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Based on a True Story - ArtSway - 3 July - 30 August 2010

This is a complex group exhibition which looks at the ecology of mediation, at media language and the way the underlying texts of the works shape or resist that language. Its pertinence is exemplified by the significance of the evolving media environment, between how people view media language, and networked communication itself, with its range of influences and possibilities.

The works tend to revolve around explorations of the split sign in semiotic terms: the signifier and the signified, so that what is signified are both the complex realities of the image, as well as the way we read those images, perhaps conditioned by the automatic responses we have to media language:

"... Kristeva's important point is this: transgression is played out through language itself. The break with the past has to work through the means of meaning-making itself, subverting its norms and refusing its otherwise imperturbable totality... Semiotics foregrounds language and emphasises both the crucial importance of the signifier... and the dual nature of the sign... For feminists this split has a triple attraction: aesthetic fascination with discontinuities; pleasure from disrupting the traditional unity of the sign; and theoretical advance from investigating language and the production of meaning." [1]

It is the 'imperturbable totality' of mediation which several of the works question. In Sarah Dobai's Emily and Emmanuel simple, clear figurative portraits are taken against sparse, anonymous urban interiors. They are like mass media portraits, except part of what is signified is the modernist, decaying backgrounds, and the subjects are models for the artist, and yet not fashion models. The effect is disconcerting, where the context of viewing these images: the art gallery, questions the significance of the images themselves. Unlike in media images, there is nothing 'for sale', advertised within these photographs. Emily and Emmanuel are 'objectified', and seem to be made the focus of attention, and yet the eye wanders to scrutinize the backgrounds they stand against.

Emily Allchurch's Urban Chiaroscuro 2 : London (after Piranesi) moulds the discontinuities of photographs through collage into a single image, post-produced to effect the fiction. This creates the illusion of a 'found site' in London, which is empty, and which inevitably recalls Italian architecture, and which also suggests computer graphic gaming environments. The display of these images on lightboxes enhances their artificial and illusionistic qualities. There continuous lines are somehow felt to be 'too perfect'.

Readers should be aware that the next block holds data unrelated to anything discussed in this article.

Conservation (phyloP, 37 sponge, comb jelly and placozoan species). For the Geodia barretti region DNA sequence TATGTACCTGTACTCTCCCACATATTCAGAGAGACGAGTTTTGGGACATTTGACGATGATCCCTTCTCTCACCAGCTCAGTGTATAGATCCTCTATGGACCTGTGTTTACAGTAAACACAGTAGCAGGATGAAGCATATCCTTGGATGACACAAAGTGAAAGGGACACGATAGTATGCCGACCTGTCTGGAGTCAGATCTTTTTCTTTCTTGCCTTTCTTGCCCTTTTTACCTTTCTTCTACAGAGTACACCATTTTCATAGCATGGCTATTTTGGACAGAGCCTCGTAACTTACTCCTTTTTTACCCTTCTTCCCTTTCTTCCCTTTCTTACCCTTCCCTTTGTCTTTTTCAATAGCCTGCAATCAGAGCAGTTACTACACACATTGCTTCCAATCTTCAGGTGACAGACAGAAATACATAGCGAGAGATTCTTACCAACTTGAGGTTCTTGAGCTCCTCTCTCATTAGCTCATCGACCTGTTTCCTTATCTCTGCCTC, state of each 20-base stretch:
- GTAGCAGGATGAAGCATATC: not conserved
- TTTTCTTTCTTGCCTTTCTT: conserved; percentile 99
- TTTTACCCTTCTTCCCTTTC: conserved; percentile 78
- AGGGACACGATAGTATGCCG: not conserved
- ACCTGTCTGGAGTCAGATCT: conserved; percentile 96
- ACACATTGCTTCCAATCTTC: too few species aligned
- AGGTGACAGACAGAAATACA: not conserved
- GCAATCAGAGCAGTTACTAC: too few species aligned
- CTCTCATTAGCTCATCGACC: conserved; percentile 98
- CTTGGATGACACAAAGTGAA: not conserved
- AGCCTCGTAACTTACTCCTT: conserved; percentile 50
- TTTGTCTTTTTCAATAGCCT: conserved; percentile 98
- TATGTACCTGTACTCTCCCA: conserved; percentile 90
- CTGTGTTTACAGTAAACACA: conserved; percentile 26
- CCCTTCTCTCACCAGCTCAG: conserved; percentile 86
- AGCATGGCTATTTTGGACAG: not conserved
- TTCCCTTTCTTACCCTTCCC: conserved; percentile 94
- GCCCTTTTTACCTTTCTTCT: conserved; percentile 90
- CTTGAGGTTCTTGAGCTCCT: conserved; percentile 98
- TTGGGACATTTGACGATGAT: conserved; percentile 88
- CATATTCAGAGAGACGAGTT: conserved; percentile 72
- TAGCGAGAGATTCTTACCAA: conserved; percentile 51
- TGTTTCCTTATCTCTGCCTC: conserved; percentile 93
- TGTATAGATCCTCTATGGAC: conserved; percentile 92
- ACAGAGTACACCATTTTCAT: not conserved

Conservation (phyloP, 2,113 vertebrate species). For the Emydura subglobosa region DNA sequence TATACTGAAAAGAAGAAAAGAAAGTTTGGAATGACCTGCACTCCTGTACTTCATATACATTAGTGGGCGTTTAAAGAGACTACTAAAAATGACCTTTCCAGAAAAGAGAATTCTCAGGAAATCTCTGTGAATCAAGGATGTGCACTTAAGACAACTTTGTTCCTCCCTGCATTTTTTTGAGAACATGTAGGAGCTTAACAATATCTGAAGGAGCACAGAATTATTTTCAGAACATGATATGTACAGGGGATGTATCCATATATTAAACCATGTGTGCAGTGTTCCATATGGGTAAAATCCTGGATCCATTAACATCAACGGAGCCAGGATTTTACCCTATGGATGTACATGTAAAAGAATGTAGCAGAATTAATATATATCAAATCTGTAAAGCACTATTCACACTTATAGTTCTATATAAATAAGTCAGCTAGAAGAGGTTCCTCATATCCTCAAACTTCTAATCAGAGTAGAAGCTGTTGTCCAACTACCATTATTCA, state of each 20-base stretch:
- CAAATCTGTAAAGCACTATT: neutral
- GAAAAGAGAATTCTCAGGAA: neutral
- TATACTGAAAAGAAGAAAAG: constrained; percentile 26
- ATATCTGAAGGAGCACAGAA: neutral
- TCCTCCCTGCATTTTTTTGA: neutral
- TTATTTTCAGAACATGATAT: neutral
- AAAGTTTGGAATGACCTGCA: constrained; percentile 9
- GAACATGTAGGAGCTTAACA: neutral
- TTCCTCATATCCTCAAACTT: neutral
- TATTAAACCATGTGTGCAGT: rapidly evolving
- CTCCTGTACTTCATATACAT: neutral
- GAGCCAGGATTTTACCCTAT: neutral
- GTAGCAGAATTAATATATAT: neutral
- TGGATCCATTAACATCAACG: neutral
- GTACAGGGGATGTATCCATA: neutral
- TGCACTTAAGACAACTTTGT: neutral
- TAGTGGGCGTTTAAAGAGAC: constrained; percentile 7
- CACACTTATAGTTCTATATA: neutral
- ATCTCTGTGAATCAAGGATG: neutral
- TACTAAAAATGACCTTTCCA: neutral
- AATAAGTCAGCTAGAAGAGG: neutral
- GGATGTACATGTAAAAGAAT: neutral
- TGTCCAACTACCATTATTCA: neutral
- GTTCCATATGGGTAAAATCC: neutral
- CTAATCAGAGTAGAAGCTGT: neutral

Michelle Deignan's Our Land is a digital video, made in documentary style. Her work is particularly interesting in terms of mediation. She draws historical and political connections, as well as drawing herself into the 'narrative' through apparently autobiographical details. The focus of the 'documentary' is St Anne's Park in Ireland, bought by the Guiness family and now an Arts Centre. Two 'presenters' deliver factual information in a media style. One of the presenters has Indian roots which complexifies his reportage on the historical connections between St Anne's and Imperialist India.

And yet transgressions constantly occur, disruptions to the 'unity of the sign', and soon you realise that an important part of this art documentary is the factual detail, conceptually working within the parameters of the 'format'. Like Sarah Dobai's work the language is explored: the signified almost resting outside the frame, as though the viewer is addressed directly, much as in the language of The Media, and yet the transgressions open up spaces for new perceptions of both The Media and of cultural histories; of our realities now.

This deconstruction of the mediated image takes place alongside the exploration of feelings and portrayal. Rachel Goodyear's Won't Give it Back is an extraordinary evocation of childhood feelings, suggested with small pencil drawings on envelopes and other discarded paper, which are displayed in a collage style, unframed and simply attached to the gallery wall.

This work relates to Ronnie Close's video installation of the 1981 Irish Republican Hunger Strikes: Night Time Room/ I Remember. In a darkened off gallery space, three videos of interviews with men who went through the hunger strikes, talking about their experiences, are contrasted with a large screen projection on the adjacent wall of a hunger striker remembering, within the confines of his daily life, in his flat. This footage illustrates the claustrophobia and persistence of this memory: the subject looking through a small notebook in which he appears to have stuck sheets of toilet paper with his handwritten testimony.

Kirk Palmer's Hiroshima is a 16mm film, projected on a large scale, of the reality of contemporary Hiroshima. There are modern streets, views of traffic, reflections in buildings. The shots are portrayed in a straightforward style, so that there are different events going on in different parts of the image. Composed shots linger on 'action', but only as a small part of the composition, like swimmers in a public pool in one corner of the image, or tennis players in another. This film, of course, has a huge sub-text: what happened historically to Hiroshima. The portrayal is a contemporary reality, but the modernity belies the violence that led to its recreation.

Sarah Thompson 14.07.10


[1] Laura Mulvey, Visual and Other Pleasures, p.126